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Cyber security was a key area of interest in the past year with the increased frequency of cyber breaches and onslaught of ransomware attacks against governments, corporations and consumers worldwide.

In the last 12 months, cyber criminals have discernibly become bolder, with attacks increasing in volume and sophistication.

The WannaCry and NotPetya ransomware outbreaks in 2017 foreshadow the massive disruptions and impact possible in our near future, resulting in financial losses and disruption of commercial services.

This is just the start. Cybercriminals are adopting the latest advances in areas such as artificial intelligence (AI) to create more effective attacks.

Building from the foundation and successes of the last two years, Fortinet believes that new cyber threats will be more dangerous and pernicious – becoming more intelligent, able to operate autonomously, and increasingly difficult to detect.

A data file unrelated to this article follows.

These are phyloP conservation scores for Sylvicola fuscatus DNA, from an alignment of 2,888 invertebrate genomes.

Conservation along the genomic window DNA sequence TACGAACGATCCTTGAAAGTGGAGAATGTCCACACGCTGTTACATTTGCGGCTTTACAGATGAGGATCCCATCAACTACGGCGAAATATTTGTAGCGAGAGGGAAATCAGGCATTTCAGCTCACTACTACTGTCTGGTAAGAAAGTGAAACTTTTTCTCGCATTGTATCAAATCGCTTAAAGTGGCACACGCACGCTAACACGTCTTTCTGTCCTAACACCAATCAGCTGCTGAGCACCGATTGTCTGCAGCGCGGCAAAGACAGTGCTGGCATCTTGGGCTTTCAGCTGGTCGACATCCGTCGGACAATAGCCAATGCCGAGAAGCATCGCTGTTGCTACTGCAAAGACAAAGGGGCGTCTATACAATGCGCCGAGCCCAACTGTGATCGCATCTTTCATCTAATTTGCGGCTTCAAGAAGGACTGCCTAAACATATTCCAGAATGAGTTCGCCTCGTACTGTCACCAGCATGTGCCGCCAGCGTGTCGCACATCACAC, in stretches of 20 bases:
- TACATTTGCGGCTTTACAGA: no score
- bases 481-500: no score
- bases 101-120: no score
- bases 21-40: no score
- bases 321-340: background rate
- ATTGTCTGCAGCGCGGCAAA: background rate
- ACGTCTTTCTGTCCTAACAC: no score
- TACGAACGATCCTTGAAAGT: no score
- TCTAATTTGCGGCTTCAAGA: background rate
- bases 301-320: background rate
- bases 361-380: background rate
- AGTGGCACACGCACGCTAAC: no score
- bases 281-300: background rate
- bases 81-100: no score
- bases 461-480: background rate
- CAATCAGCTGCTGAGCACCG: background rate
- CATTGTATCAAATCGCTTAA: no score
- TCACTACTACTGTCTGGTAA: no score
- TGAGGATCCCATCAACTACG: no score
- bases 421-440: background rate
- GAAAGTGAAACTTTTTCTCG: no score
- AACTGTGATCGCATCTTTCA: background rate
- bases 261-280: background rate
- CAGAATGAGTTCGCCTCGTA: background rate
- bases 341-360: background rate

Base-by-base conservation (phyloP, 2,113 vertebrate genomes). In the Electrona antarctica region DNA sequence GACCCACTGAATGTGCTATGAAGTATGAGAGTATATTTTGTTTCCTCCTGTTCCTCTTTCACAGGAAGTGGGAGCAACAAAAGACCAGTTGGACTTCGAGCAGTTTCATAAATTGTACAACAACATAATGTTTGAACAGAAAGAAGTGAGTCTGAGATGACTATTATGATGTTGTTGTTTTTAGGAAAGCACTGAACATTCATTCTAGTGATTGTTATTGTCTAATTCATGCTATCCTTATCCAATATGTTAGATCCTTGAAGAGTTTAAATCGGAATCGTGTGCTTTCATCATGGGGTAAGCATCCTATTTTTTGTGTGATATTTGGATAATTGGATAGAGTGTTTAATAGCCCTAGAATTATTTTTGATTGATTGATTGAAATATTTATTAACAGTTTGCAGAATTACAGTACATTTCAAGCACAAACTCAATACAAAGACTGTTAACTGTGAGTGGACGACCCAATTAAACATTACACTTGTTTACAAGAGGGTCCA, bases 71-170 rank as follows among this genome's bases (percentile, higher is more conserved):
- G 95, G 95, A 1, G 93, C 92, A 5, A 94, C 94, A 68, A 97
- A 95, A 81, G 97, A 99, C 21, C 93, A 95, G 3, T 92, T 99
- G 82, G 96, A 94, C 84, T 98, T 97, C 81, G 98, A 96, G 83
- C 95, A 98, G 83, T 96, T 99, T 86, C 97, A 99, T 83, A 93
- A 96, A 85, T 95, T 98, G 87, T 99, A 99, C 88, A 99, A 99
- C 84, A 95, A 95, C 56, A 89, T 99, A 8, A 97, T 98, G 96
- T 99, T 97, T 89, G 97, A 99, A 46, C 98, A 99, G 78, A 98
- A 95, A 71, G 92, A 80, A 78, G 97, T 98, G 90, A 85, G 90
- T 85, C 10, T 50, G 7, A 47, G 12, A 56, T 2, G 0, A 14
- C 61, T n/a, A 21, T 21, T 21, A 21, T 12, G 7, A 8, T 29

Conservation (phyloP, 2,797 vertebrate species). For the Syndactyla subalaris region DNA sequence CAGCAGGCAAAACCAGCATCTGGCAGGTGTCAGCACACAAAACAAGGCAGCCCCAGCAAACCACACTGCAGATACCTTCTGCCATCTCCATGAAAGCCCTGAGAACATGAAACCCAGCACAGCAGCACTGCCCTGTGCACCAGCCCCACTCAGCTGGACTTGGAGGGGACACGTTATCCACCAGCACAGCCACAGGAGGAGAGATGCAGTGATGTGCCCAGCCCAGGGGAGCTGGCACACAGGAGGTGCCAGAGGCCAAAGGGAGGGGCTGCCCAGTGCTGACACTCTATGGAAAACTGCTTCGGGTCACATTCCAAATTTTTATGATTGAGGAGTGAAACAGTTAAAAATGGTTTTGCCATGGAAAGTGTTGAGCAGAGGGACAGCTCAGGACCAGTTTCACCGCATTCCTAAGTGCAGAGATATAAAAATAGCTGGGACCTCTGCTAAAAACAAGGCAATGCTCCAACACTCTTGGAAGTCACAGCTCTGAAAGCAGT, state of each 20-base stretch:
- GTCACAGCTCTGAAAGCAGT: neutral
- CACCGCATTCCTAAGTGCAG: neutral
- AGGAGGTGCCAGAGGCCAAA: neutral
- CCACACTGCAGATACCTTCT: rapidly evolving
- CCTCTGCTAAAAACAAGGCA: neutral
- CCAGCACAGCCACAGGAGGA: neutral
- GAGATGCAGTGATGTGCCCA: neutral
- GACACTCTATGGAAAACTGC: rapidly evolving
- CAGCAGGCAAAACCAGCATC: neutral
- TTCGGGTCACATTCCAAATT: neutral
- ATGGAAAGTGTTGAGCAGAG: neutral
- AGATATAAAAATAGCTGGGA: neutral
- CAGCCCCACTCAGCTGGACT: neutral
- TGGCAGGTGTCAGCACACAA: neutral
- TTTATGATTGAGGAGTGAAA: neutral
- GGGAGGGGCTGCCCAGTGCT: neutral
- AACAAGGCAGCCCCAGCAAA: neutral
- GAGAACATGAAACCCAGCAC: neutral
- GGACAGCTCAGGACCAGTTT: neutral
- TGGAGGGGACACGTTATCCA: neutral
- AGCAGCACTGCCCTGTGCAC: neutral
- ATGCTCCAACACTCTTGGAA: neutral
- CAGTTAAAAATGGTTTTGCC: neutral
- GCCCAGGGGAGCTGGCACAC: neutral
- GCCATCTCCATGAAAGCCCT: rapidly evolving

This also comes at a time when the digital footprint of companies and individuals is expanding rapidly.

As we move into 2018, Fortinet predicts several destructive trends that will impact states, businesses and critical infrastructures:

Smarter Threats Will Target IoT and Cloud Connected Devices

The proliferation of online devices accessing personal and financial information, and the growing connection and interconnection of everything – from Internet of Things (IoT) devices and critical infrastructure in homes and offices to the rise of smart cities – will create new disruptive opportunities for cybercriminals It is inevitable that IoT devices will be targeted. By 2020, over 20 billion IoT devices will go online, compared to a billion PCs.

We will see IoT exploitation techniques evolve to include password stealing, and then leveraging these passwords to hack additional systems.

These attacks will not only come at users faster, but also reduce the time between the breach and impact to our network ecosystem.